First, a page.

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I'm new to Haskell. Given the whole premise of Haskell is that a function will always return the same value, I'd expect there to be some way of e.g. calculating fibonacci values of constants at compile time, like I can do in C++ with template metaprogrmming, but I can't see how to do it. Is there a way?

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Template Haskell, perhaps? It's even slightly less awful than template metaprogramming in C++, though that isn't saying much. Neither is much fun. :P – C. A. McCann Dec 29 '12 at 2:28
@C.A.McCann Does it work for fibs though? My understanding was that TH was more like C macros, but that could be completely wrong. (That said, template C++ is kind of just glorified macros, and hmm I guess it might be possible to define fibs in C at compile time just via macros, not sure...) Anyway, concrete example would help. – lobsterism Dec 29 '12 at 2:37
TH is arbitrary Haskell code, executed at compile time, that can generate syntax trees to splice definitions, expressions, or whatever else into the code. C macros don't even begin to compare. It's nowhere near as limited as C++ template junk is, it's just kind of a pain to use for anything non-trivial because working with the AST data types is clumsy. – C. A. McCann Dec 29 '12 at 2:40
I've found it's very similar to how Lisp macros would feel if Lisp had actual syntax – jozefg Dec 29 '12 at 12:24

2 Answers 2

up vote 9 down vote accepted

edit: Daniel Fischer points out that you can lift an ordinary expression into Template Haskell and evaluate the result at compile-time, subject to certain constraints on the output type, by having an ordinary function fib and then splicing

$(let x = fib 1000 in [|x|])

Original answer follows.

As pointed out in comments, Template Haskell is the way to go for this. For inductive functions like fibonacci, it's fairly straightforward. You write code similar to a standard definition, but returning an ExpQ value. Due to splicing restrictions, you'll need to use 2 modules.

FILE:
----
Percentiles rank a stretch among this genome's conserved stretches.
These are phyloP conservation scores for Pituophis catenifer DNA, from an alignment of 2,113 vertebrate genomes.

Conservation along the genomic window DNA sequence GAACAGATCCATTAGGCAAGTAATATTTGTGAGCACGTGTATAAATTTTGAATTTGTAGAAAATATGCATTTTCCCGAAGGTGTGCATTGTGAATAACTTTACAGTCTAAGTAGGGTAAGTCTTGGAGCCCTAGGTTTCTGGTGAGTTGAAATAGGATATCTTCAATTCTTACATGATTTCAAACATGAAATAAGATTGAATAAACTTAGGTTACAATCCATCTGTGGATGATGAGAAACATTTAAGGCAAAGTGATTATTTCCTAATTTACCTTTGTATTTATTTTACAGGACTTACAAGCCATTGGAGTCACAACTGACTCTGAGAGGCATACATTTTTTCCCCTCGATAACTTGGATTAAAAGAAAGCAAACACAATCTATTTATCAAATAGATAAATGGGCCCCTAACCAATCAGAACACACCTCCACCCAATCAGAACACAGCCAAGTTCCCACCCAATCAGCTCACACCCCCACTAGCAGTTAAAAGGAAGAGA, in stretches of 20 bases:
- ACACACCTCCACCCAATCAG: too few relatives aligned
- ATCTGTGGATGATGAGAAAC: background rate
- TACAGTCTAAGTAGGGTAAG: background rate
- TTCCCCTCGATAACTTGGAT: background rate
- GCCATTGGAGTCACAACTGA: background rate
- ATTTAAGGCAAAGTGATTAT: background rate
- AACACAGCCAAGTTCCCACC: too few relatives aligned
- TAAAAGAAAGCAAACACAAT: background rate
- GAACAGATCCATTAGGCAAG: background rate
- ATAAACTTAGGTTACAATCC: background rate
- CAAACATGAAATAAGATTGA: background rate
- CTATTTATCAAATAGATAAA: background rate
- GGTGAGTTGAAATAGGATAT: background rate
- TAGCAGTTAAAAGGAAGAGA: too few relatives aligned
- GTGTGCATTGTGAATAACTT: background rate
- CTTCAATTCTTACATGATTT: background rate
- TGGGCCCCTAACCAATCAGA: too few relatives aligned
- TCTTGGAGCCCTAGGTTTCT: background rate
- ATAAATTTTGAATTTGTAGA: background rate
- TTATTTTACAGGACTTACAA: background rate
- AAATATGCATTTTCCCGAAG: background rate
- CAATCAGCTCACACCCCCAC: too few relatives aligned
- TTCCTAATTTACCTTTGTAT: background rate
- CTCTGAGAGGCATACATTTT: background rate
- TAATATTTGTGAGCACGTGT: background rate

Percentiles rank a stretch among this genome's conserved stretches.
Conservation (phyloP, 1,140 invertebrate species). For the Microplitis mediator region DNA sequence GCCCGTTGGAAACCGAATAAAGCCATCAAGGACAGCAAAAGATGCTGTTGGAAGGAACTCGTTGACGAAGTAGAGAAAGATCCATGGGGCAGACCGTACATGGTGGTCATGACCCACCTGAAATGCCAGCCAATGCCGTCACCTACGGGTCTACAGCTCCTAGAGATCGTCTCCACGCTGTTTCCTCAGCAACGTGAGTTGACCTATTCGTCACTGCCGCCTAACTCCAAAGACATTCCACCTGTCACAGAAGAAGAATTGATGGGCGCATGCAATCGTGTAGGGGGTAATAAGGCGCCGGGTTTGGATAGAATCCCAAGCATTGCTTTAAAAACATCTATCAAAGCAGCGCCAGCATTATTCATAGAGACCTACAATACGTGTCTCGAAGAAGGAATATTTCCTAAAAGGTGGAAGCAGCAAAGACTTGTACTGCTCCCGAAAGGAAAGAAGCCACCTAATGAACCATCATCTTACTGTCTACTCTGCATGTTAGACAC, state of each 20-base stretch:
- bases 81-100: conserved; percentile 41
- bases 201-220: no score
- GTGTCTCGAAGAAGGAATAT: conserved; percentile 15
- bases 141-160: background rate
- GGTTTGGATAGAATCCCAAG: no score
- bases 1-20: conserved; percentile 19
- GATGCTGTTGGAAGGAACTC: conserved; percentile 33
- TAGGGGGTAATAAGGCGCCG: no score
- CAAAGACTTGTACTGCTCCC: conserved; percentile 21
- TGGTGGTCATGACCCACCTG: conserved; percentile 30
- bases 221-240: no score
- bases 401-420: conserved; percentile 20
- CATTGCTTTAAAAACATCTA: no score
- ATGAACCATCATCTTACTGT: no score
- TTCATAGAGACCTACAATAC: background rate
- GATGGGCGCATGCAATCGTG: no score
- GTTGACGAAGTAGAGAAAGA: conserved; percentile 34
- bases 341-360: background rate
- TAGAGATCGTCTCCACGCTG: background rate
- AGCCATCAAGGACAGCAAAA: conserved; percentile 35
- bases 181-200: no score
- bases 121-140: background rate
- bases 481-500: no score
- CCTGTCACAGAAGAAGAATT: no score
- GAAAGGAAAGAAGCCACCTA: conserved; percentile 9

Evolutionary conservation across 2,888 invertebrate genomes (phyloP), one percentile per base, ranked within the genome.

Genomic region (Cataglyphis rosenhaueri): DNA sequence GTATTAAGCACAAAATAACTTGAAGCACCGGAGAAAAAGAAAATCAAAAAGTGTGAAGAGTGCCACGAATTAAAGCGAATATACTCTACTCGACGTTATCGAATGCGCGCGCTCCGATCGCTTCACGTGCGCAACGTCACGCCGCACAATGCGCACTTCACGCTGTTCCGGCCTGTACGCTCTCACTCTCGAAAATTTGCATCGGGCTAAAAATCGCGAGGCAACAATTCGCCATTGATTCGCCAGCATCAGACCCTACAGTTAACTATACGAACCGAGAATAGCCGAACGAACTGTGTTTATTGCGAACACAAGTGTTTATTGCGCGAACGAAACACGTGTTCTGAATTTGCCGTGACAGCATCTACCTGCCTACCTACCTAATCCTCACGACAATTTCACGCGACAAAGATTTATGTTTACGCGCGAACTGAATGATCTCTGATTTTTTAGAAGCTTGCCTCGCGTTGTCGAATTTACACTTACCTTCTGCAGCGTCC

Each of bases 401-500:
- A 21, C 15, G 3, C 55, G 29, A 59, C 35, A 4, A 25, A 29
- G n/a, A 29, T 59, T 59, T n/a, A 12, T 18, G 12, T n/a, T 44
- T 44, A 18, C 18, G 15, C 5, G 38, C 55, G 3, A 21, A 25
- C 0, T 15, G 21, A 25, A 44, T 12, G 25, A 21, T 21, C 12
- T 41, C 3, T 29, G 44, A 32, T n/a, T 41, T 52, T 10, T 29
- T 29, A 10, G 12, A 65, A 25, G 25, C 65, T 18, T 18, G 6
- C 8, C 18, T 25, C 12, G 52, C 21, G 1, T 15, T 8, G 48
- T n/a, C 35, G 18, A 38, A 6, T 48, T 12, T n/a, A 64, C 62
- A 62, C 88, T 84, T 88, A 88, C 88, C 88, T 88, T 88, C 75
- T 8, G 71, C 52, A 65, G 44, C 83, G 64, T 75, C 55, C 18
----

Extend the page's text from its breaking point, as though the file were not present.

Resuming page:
{-# LANGUAGE TemplateHaskell #-} 
module TH where

import Language.Haskell.TH

fibTH :: Int -> ExpQ
fibTH 0 = [| 0 |]
fibTH 1 = [| 1 |]
fibTH n = [| $(fibTH (n-1)) + $(fibTH (n-2)) |]


{-# LANGUAGE TemplateHaskell #-}
module Main where

import TH

y :: Int
y = $(fibTH 10)

main = print y

To confirm that the work is performed at compile-time, we can compile with -ddump-simpl to see the core, which confirms it.

Main.y :: GHC.Types.Int
 Str=DmdType m,
 Unf=Unf{Src=<vanilla>, TopLvl=True, Arity=0, Value=True,
         ConLike=True, WorkFree=False, Expandable=True,
         Guidance=IF_ARGS [] 10 20}]
Main.y = GHC.Types.I# 55
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Isn't it much better to have an ordinary decent fib function in the other module and then splice y = $(let x = fib 1000 in [|x|])? – Daniel Fischer Dec 29 '12 at 14:03
@DanielFischer I didn't think to try that, it is better. – John L Dec 30 '12 at 0:09

There's a great article by Don Stewart where he shows that using the LLVM backend with the right choice of flags will precompute certain functions at compile time and replace them with constants.

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Well, kind of, but it seems rather trial-and-error (albeit organizedly-so) rather than directly deterministic. C++ templates are more the latter; WYSIWYG, and I was hoping for more of that kind of solution. – lobsterism Dec 29 '12 at 3:35
@lobsterism Then you want Template Haskell. I only mentioned this solution because you were asking about why we can't take advantage the purity of functions to pre-compile them. However, Template Haskell does not take advantage of purity at all and it can even have side effects. – Gabriel Gonzalez Dec 29 '12 at 14:04

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